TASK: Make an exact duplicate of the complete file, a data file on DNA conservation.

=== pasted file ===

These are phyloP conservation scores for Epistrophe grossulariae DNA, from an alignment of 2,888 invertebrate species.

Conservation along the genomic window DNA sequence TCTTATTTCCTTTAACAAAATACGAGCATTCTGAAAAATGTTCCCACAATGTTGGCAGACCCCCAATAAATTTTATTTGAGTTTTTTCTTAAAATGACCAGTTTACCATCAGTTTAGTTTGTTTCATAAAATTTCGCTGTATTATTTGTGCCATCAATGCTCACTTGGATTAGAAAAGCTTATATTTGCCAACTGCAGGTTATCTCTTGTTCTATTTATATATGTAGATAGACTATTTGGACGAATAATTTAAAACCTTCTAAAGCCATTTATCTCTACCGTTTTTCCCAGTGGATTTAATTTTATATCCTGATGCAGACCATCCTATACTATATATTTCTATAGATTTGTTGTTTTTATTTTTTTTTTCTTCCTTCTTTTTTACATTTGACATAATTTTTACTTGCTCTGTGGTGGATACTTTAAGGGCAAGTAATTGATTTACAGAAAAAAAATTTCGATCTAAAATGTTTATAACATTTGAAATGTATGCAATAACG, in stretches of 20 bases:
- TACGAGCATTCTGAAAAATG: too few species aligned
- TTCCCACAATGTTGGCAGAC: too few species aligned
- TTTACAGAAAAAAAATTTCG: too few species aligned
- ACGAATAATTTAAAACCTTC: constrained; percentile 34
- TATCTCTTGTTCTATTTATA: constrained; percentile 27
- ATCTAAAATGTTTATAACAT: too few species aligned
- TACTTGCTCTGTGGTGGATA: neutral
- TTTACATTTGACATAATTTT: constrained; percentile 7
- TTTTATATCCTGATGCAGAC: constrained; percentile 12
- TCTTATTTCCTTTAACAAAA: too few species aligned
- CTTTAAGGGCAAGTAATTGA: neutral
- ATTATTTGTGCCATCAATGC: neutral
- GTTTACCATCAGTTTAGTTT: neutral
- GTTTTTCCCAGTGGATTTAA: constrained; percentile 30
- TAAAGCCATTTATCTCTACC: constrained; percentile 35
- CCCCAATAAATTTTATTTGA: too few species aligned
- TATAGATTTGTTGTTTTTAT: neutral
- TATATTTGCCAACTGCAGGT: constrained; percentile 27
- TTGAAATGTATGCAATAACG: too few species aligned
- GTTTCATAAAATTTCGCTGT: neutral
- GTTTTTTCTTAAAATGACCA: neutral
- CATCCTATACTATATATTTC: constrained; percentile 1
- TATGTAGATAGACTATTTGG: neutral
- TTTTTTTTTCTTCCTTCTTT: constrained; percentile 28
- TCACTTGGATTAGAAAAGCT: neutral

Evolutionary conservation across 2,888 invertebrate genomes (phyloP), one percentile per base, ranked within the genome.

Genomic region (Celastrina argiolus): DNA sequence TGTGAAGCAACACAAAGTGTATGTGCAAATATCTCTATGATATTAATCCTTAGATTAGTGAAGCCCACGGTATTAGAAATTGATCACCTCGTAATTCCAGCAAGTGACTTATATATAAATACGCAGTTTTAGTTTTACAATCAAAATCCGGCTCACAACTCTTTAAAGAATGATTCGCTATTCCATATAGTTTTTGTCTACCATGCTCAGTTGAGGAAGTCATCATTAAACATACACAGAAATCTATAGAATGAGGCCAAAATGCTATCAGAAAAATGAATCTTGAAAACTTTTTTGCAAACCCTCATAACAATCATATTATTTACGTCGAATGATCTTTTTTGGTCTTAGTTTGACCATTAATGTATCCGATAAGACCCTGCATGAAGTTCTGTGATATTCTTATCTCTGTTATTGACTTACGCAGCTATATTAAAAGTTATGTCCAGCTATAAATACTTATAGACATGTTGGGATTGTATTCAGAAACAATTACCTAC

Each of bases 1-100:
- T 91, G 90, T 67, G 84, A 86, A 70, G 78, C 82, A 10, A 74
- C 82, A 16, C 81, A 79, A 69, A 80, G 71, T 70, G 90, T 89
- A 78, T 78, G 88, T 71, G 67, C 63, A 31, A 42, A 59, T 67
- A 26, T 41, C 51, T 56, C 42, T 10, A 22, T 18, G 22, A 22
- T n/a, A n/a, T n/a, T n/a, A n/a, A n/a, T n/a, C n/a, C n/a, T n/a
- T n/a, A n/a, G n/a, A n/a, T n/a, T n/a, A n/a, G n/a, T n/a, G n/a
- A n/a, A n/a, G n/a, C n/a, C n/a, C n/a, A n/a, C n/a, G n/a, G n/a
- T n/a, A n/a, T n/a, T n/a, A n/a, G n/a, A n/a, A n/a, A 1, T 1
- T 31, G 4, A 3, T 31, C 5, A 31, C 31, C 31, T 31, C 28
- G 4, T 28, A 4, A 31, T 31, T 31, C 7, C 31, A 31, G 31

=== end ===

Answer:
These are phyloP conservation scores for Epistrophe grossulariae DNA, from an alignment of 2,888 invertebrate species.

Conservation along the genomic window DNA sequence TCTTATTTCCTTTAACAAAATACGAGCATTCTGAAAAATGTTCCCACAATGTTGGCAGACCCCCAATAAATTTTATTTGAGTTTTTTCTTAAAATGACCAGTTTACCATCAGTTTAGTTTGTTTCATAAAATTTCGCTGTATTATTTGTGCCATCAATGCTCACTTGGATTAGAAAAGCTTATATTTGCCAACTGCAGGTTATCTCTTGTTCTATTTATATATGTAGATAGACTATTTGGACGAATAATTTAAAACCTTCTAAAGCCATTTATCTCTACCGTTTTTCCCAGTGGATTTAATTTTATATCCTGATGCAGACCATCCTATACTATATATTTCTATAGATTTGTTGTTTTTATTTTTTTTTTCTTCCTTCTTTTTTACATTTGACATAATTTTTACTTGCTCTGTGGTGGATACTTTAAGGGCAAGTAATTGATTTACAGAAAAAAAATTTCGATCTAAAATGTTTATAACATTTGAAATGTATGCAATAACG, in stretches of 20 bases:
- TACGAGCATTCTGAAAAATG: too few species aligned
- TTCCCACAATGTTGGCAGAC: too few species aligned
- TTTACAGAAAAAAAATTTCG: too few species aligned
- ACGAATAATTTAAAACCTTC: constrained; percentile 34
- TATCTCTTGTTCTATTTATA: constrained; percentile 27
- ATCTAAAATGTTTATAACAT: too few species aligned
- TACTTGCTCTGTGGTGGATA: neutral
- TTTACATTTGACATAATTTT: constrained; percentile 7
- TTTTATATCCTGATGCAGAC: constrained; percentile 12
- TCTTATTTCCTTTAACAAAA: too few species aligned
- CTTTAAGGGCAAGTAATTGA: neutral
- ATTATTTGTGCCATCAATGC: neutral
- GTTTACCATCAGTTTAGTTT: neutral
- GTTTTTCCCAGTGGATTTAA: constrained; percentile 30
- TAAAGCCATTTATCTCTACC: constrained; percentile 35
- CCCCAATAAATTTTATTTGA: too few species aligned
- TATAGATTTGTTGTTTTTAT: neutral
- TATATTTGCCAACTGCAGGT: constrained; percentile 27
- TTGAAATGTATGCAATAACG: too few species aligned
- GTTTCATAAAATTTCGCTGT: neutral
- GTTTTTTCTTAAAATGACCA: neutral
- CATCCTATACTATATATTTC: constrained; percentile 1
- TATGTAGATAGACTATTTGG: neutral
- TTTTTTTTTCTTCCTTCTTT: constrained; percentile 28
- TCACTTGGATTAGAAAAGCT: neutral

Evolutionary conservation across 2,888 invertebrate genomes (phyloP), one percentile per base, ranked within the genome.

Genomic region (Celastrina argiolus): DNA sequence TGTGAAGCAACACAAAGTGTATGTGCAAATATCTCTATGATATTAATCCTTAGATTAGTGAAGCCCACGGTATTAGAAATTGATCACCTCGTAATTCCAGCAAGTGACTTATATATAAATACGCAGTTTTAGTTTTACAATCAAAATCCGGCTCACAACTCTTTAAAGAATGATTCGCTATTCCATATAGTTTTTGTCTACCATGCTCAGTTGAGGAAGTCATCATTAAACATACACAGAAATCTATAGAATGAGGCCAAAATGCTATCAGAAAAATGAATCTTGAAAACTTTTTTGCAAACCCTCATAACAATCATATTATTTACGTCGAATGATCTTTTTTGGTCTTAGTTTGACCATTAATGTATCCGATAAGACCCTGCATGAAGTTCTGTGATATTCTTATCTCTGTTATTGACTTACGCAGCTATATTAAAAGTTATGTCCAGCTATAAATACTTATAGACATGTTGGGATTGTATTCAGAAACAATTACCTAC

Each of bases 1-100:
- T 91, G 90, T 67, G 84, A 86, A 70, G 78, C 82, A 10, A 74
- C 82, A 16, C 81, A 79, A 69, A 80, G 71, T 70, G 90, T 89
- A 78, T 78, G 88, T 71, G 67, C 63, A 31, A 42, A 59, T 67
- A 26, T 41, C 51, T 56, C 42, T 10, A 22, T 18, G 22, A 22
- T n/a, A n/a, T n/a, T n/a, A n/a, A n/a, T n/a, C n/a, C n/a, T n/a
- T n/a, A n/a, G n/a, A n/a, T n/a, T n/a, A n/a, G n/a, T n/a, G n/a
- A n/a, A n/a, G n/a, C n/a, C n/a, C n/a, A n/a, C n/a, G n/a, G n/a
- T n/a, A n/a, T n/a, T n/a, A n/a, G n/a, A n/a, A n/a, A 1, T 1
- T 31, G 4, A 3, T 31, C 5, A 31, C 31, C 31, T 31, C 28
- G 4, T 28, A 4, A 31, T 31, T 31, C 7, C 31, A 31, G 31